Arles Antique Museum

The town of Arles is home to an exceptional density of monuments and remains dating from the Gallo-Roman period. The arenas, the theater, the cryptoporticus or the ruins of the thermal baths bear witness to this ancient prosperity. Successive excavation campaigns have uncovered exceptional archeological remains, which you are invited to discover in the Musée départemental Arles antique (departmental museum of Ancient Arles).

Arles, a Roman town

The position of the town, not far from the mouth of the Rhône, makes it a strategic site which was occupied by the Celto-Ligurian peoples and then by the Greeks who settled in Massalia, the future Marseille. The town took off in the first century B.C., when the town supported Julius Caesar. The winner, who was magnanimous, made it a Roman colony that welcomed many veterans. An ambitious town plan was launched with the creation of a fortified wall, the development of public spaces, the construction of the forum, the theater and the Arc du Rhône.

Under Roman rule, Arles experienced an era of exceptional prosperity. Trade flourished, with the city controlling river traffic on the Rhône. The arenas that we still know today were built in the 1st century AD. An amphitheater was erected in the 2nd century. The city adopts Christianity around the 3rd century. At the beginning of the 4th century, Emperor Constantine regularly resided in his Arlesian palace.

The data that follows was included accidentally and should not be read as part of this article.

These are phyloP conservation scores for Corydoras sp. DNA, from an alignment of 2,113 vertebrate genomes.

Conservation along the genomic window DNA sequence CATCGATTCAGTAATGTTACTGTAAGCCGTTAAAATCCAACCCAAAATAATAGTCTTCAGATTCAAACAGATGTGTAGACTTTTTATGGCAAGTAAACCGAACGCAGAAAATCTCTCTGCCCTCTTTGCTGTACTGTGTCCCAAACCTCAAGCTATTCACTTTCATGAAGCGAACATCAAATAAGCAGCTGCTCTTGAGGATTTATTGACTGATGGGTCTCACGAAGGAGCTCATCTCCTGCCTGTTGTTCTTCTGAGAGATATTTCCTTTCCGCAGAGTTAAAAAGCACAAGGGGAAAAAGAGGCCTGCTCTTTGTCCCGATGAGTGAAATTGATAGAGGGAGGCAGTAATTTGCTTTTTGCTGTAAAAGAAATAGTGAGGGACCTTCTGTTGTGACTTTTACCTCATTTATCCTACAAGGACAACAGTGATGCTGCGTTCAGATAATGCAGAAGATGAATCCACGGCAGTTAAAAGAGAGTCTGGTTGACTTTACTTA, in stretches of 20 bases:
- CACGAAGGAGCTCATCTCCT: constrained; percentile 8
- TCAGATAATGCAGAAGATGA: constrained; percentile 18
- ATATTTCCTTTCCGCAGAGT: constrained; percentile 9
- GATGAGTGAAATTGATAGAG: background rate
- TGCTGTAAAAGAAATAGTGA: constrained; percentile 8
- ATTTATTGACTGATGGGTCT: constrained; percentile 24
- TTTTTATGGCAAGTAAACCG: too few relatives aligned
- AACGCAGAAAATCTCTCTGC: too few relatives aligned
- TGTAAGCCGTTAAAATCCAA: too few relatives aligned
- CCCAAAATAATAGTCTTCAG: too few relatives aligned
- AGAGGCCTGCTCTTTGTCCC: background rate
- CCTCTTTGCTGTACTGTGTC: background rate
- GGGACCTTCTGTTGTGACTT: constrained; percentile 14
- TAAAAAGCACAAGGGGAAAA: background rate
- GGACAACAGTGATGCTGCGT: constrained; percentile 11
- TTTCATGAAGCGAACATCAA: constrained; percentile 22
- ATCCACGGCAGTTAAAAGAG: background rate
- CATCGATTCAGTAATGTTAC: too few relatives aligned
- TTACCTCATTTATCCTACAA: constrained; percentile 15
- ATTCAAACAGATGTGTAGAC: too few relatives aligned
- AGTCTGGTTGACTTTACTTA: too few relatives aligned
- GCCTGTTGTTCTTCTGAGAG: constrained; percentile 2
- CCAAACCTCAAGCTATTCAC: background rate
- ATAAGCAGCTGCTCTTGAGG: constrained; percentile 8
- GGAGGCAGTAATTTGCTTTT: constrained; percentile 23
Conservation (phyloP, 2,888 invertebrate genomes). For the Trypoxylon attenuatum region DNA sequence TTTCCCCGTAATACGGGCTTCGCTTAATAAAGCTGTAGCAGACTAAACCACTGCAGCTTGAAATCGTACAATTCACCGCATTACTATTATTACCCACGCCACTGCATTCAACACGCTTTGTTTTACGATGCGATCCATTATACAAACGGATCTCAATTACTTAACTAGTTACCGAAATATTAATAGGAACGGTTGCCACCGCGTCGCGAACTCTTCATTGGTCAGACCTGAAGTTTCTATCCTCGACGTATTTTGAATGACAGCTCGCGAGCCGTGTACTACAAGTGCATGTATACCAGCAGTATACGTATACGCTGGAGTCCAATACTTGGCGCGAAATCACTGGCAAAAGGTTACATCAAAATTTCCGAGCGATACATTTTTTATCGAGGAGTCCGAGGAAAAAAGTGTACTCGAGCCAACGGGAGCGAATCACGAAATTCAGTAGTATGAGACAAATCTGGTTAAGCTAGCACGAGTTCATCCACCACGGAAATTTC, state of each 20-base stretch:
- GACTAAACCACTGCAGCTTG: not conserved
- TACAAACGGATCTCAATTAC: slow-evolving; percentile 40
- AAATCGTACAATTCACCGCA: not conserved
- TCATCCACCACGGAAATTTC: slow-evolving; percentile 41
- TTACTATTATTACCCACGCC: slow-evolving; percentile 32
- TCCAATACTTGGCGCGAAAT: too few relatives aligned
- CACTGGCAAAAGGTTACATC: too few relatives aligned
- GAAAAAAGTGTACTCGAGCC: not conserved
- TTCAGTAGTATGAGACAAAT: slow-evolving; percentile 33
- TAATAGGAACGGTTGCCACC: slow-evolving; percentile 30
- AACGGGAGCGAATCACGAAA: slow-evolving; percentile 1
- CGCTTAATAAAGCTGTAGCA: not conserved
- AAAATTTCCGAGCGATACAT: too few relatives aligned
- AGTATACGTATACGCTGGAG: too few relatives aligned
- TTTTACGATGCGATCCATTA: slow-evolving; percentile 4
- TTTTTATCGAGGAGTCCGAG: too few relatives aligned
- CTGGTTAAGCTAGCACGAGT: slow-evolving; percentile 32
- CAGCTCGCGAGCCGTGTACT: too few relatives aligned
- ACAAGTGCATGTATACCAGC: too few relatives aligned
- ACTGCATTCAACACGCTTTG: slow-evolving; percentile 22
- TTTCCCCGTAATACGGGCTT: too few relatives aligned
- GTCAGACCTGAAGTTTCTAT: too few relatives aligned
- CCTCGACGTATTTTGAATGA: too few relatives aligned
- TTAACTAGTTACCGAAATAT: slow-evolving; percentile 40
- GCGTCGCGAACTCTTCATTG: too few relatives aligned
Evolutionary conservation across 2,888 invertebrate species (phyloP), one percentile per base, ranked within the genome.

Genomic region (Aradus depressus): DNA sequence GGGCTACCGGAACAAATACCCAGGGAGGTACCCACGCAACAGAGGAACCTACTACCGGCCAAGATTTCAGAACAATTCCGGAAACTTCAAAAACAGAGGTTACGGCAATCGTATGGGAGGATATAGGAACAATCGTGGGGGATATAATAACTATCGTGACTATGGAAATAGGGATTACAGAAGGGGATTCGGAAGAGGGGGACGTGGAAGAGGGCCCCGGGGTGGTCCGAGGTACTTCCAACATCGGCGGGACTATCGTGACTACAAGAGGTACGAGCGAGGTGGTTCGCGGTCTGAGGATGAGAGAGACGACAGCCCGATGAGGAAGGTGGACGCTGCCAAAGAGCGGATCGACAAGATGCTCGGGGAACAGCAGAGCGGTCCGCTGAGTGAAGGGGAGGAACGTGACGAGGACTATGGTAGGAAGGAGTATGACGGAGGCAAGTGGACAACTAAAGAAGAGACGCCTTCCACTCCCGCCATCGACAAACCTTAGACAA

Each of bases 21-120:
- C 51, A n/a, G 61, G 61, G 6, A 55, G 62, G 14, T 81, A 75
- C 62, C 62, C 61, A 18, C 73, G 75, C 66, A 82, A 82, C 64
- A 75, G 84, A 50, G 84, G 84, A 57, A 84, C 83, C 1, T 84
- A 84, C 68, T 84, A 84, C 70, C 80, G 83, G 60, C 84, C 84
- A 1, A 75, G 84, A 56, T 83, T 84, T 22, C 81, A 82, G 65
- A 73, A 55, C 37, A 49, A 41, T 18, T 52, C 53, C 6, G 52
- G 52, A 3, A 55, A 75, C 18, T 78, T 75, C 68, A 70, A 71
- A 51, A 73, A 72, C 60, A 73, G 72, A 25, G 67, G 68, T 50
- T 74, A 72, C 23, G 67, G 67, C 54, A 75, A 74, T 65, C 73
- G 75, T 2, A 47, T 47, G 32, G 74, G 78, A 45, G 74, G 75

Many monuments and countless remains have been preserved from this glorious period. The ancient Gallo-Roman villas and shipwrecks have given archeologists their lots of amphoras, coins, mosaics, sculptures, etc.

A long archeological tradition

The city of Arles has a long archeological tradition. As early as the 16th century, Arlesian amateurs and collectors set up curiosity cabinets. At the beginning of the 17th century, the Common House hosted the first presentation of antique works to the public. In the 17th century, this awareness was also reflected in a decree ordering that new discoveries be deposited in the Common House. The Town Hall then offered an exhibition space in the entrance hall. Some of the most beautiful works from the Musée départemental Arles antique, such as the Medea statue or the torso of Aiôn, have thus come down to us.

The first archeological museum was created in 1784 on the Alyscamps site. An imperial edict, signed by Napoleon I, allowed the creation of a museum in the Sainte-Anne church during the Bourbon Restoration. The museum was enlarged in 1936 with the annexation of the Jesuit chapel. The Musée départemental Arles antique was built at the end of the 20th century to house, with a rethought and modernized museography, all the collections. It is built on the site of the ancient arena, where the Romans used to attend chariot races.

Discovering the museum